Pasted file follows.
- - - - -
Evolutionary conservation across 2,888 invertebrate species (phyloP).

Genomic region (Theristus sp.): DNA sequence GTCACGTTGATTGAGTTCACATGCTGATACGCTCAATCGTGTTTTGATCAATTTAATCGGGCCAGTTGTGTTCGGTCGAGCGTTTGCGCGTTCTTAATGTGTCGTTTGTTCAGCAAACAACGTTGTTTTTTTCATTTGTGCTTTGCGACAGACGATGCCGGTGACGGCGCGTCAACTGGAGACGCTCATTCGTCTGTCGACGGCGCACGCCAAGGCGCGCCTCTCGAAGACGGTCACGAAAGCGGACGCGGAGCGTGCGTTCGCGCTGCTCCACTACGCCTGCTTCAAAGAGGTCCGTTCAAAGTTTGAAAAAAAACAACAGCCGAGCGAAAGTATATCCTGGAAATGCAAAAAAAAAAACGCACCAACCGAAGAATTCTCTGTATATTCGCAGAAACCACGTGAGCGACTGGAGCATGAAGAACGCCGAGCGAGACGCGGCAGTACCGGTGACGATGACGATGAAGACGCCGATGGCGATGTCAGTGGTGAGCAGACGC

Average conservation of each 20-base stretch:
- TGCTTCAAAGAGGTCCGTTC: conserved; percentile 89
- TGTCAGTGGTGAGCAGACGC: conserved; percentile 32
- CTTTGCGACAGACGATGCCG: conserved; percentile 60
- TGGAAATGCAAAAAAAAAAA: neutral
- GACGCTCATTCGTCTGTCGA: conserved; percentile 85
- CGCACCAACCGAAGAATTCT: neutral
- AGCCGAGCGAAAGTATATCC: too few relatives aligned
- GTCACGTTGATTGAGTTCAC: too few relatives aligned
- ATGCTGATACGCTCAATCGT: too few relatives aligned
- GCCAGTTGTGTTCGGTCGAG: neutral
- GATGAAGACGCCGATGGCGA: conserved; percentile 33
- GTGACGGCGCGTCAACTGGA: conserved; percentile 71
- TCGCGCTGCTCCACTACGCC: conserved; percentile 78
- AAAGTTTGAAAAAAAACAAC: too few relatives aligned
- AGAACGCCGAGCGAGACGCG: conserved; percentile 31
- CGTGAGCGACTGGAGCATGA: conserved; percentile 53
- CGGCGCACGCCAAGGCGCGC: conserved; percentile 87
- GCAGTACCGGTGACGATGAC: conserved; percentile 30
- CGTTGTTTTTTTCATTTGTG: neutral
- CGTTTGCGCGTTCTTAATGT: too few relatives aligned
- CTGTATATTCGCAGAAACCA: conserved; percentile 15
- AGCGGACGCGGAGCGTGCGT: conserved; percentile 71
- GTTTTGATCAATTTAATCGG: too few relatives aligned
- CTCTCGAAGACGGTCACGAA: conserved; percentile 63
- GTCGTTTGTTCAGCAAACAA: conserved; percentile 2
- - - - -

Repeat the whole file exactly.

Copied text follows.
Evolutionary conservation across 2,888 invertebrate species (phyloP).

Genomic region (Theristus sp.): DNA sequence GTCACGTTGATTGAGTTCACATGCTGATACGCTCAATCGTGTTTTGATCAATTTAATCGGGCCAGTTGTGTTCGGTCGAGCGTTTGCGCGTTCTTAATGTGTCGTTTGTTCAGCAAACAACGTTGTTTTTTTCATTTGTGCTTTGCGACAGACGATGCCGGTGACGGCGCGTCAACTGGAGACGCTCATTCGTCTGTCGACGGCGCACGCCAAGGCGCGCCTCTCGAAGACGGTCACGAAAGCGGACGCGGAGCGTGCGTTCGCGCTGCTCCACTACGCCTGCTTCAAAGAGGTCCGTTCAAAGTTTGAAAAAAAACAACAGCCGAGCGAAAGTATATCCTGGAAATGCAAAAAAAAAAACGCACCAACCGAAGAATTCTCTGTATATTCGCAGAAACCACGTGAGCGACTGGAGCATGAAGAACGCCGAGCGAGACGCGGCAGTACCGGTGACGATGACGATGAAGACGCCGATGGCGATGTCAGTGGTGAGCAGACGC

Average conservation of each 20-base stretch:
- TGCTTCAAAGAGGTCCGTTC: conserved; percentile 89
- TGTCAGTGGTGAGCAGACGC: conserved; percentile 32
- CTTTGCGACAGACGATGCCG: conserved; percentile 60
- TGGAAATGCAAAAAAAAAAA: neutral
- GACGCTCATTCGTCTGTCGA: conserved; percentile 85
- CGCACCAACCGAAGAATTCT: neutral
- AGCCGAGCGAAAGTATATCC: too few relatives aligned
- GTCACGTTGATTGAGTTCAC: too few relatives aligned
- ATGCTGATACGCTCAATCGT: too few relatives aligned
- GCCAGTTGTGTTCGGTCGAG: neutral
- GATGAAGACGCCGATGGCGA: conserved; percentile 33
- GTGACGGCGCGTCAACTGGA: conserved; percentile 71
- TCGCGCTGCTCCACTACGCC: conserved; percentile 78
- AAAGTTTGAAAAAAAACAAC: too few relatives aligned
- AGAACGCCGAGCGAGACGCG: conserved; percentile 31
- CGTGAGCGACTGGAGCATGA: conserved; percentile 53
- CGGCGCACGCCAAGGCGCGC: conserved; percentile 87
- GCAGTACCGGTGACGATGAC: conserved; percentile 30
- CGTTGTTTTTTTCATTTGTG: neutral
- CGTTTGCGCGTTCTTAATGT: too few relatives aligned
- CTGTATATTCGCAGAAACCA: conserved; percentile 15
- AGCGGACGCGGAGCGTGCGT: conserved; percentile 71
- GTTTTGATCAATTTAATCGG: too few relatives aligned
- CTCTCGAAGACGGTCACGAA: conserved; percentile 63
- GTCGTTTGTTCAGCAAACAA: conserved; percentile 2